Plant ecology of the Namaqualand Strandveld : community structure and dynamics in a winter-rainfall desert

Doctoral Thesis


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University of Cape Town

The Strandveld forms the western coastal margin of the arid Namaqualand system. As a whole, Namaqualand has a very unusual diversity of plant life. Firstly it is unusually diverse in the most basic sense - there are lots of species, and many of them are endemic. Secondly, the ratio of species diversity to functional diversity is very high (i.e. there appears to be a great deal of functional overlap). Thirdly, in the specific case of the Strandveld, this diversity exists in a very homogeneous abiotic context. This leads to a challenging theoretical question: how does this diversity persist at a local scale? Although fundamental in nature, the answer to this question has many applied implications in terms of how we might manage the system, and how we might rehabilitate areas that have been damaged by activities such as mining. In order to begin to address this question, I set out to explore the spatial end temporal structure of selected Strandveld communities. This strategy has proved fruitful in many other systems and was in keeping with prevailing conceptual model for Namaqualand. My earliest observation in these communities was that the majority of perennial plants assemble into cosmopolitan vegetation clumps. This led me to postulate that communities are shaped by a positive feedback between seed dispersal strategies that promote the recruitment into clumps and general physical benefits associated with micro-habitat modification and mutual protection. Aspects of this postulate were tested with a combination of manipulative and sampling experiments. The results from a removal experiment suggested that interactions between individuals and their neighbours in clumps are in fact more complex than initially thought. Both negative and positive interactions were evident when different variates were considered, indicating that a balance between positive and negative interactions exists. This result was further supported by the obscuration that the spatial distribution of below-ground biomass does not mirror the highly clumped above ground pattern, suggesting that competition for water is a likely possibility. Despite this evidence that interactions between individuals may shape the spatial structure of these communities, I could find little evidence that the interactions between individuals of particular species result in any deterministic outcome. There was certainly no evidence for any deterministic competitive exclusion. The species make-up of the vegetation clumps suggests that a large element of chance is involved in the assembly of clumps, and the lack of any strong relationships in populations between the size of individuals and their biotic neighbourhoods further supports this suggestion. The implication of this is that these Strandveld communities may be examples of communities with stochastic domination where species coexistence occurs, not in spite of, but because they are functionally equivalent generalists. Together, this understanding of the forces shaping the spatial structure of Strandveld communities, and the suggestion that Strandveld communities may be characterized by stochastic domination constitutes a very valuable contribution to the conceptual framework that has emerged to explain Namaqualand's unique plant diversity.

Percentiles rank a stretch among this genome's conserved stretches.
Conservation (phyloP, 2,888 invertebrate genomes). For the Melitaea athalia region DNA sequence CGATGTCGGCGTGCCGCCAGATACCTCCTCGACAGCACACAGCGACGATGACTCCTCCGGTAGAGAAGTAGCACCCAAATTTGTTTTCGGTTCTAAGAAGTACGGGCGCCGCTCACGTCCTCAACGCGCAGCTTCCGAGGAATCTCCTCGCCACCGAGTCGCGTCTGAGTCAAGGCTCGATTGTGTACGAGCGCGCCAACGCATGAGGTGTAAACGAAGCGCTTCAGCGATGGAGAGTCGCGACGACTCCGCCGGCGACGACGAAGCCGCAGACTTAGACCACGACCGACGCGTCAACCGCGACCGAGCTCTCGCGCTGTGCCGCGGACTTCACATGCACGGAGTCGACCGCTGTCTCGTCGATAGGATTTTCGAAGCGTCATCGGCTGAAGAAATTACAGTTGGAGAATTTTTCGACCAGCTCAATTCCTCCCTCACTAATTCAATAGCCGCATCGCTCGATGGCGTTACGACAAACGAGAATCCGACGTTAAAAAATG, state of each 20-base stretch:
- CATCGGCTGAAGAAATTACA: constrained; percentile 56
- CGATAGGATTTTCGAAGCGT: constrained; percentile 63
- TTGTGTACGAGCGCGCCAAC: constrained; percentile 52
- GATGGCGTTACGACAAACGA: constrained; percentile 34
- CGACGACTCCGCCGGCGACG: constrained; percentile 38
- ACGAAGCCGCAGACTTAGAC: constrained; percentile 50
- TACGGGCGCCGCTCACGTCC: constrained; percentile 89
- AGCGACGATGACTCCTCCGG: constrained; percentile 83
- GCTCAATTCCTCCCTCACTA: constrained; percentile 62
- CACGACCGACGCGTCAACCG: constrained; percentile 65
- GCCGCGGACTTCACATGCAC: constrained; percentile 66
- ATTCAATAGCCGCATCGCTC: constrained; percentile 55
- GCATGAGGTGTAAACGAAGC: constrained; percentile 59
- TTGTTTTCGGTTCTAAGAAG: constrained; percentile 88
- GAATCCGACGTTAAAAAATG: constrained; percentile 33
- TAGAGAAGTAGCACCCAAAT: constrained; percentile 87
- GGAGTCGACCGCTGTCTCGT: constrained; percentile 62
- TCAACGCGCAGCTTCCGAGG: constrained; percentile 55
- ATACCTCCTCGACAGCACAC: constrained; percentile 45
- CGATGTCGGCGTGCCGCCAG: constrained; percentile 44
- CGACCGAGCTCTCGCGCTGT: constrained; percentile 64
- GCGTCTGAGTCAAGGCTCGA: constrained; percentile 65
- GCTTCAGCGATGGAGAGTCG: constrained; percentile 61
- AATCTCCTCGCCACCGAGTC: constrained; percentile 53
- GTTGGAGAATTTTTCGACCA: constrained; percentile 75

Bibliography: p. 88.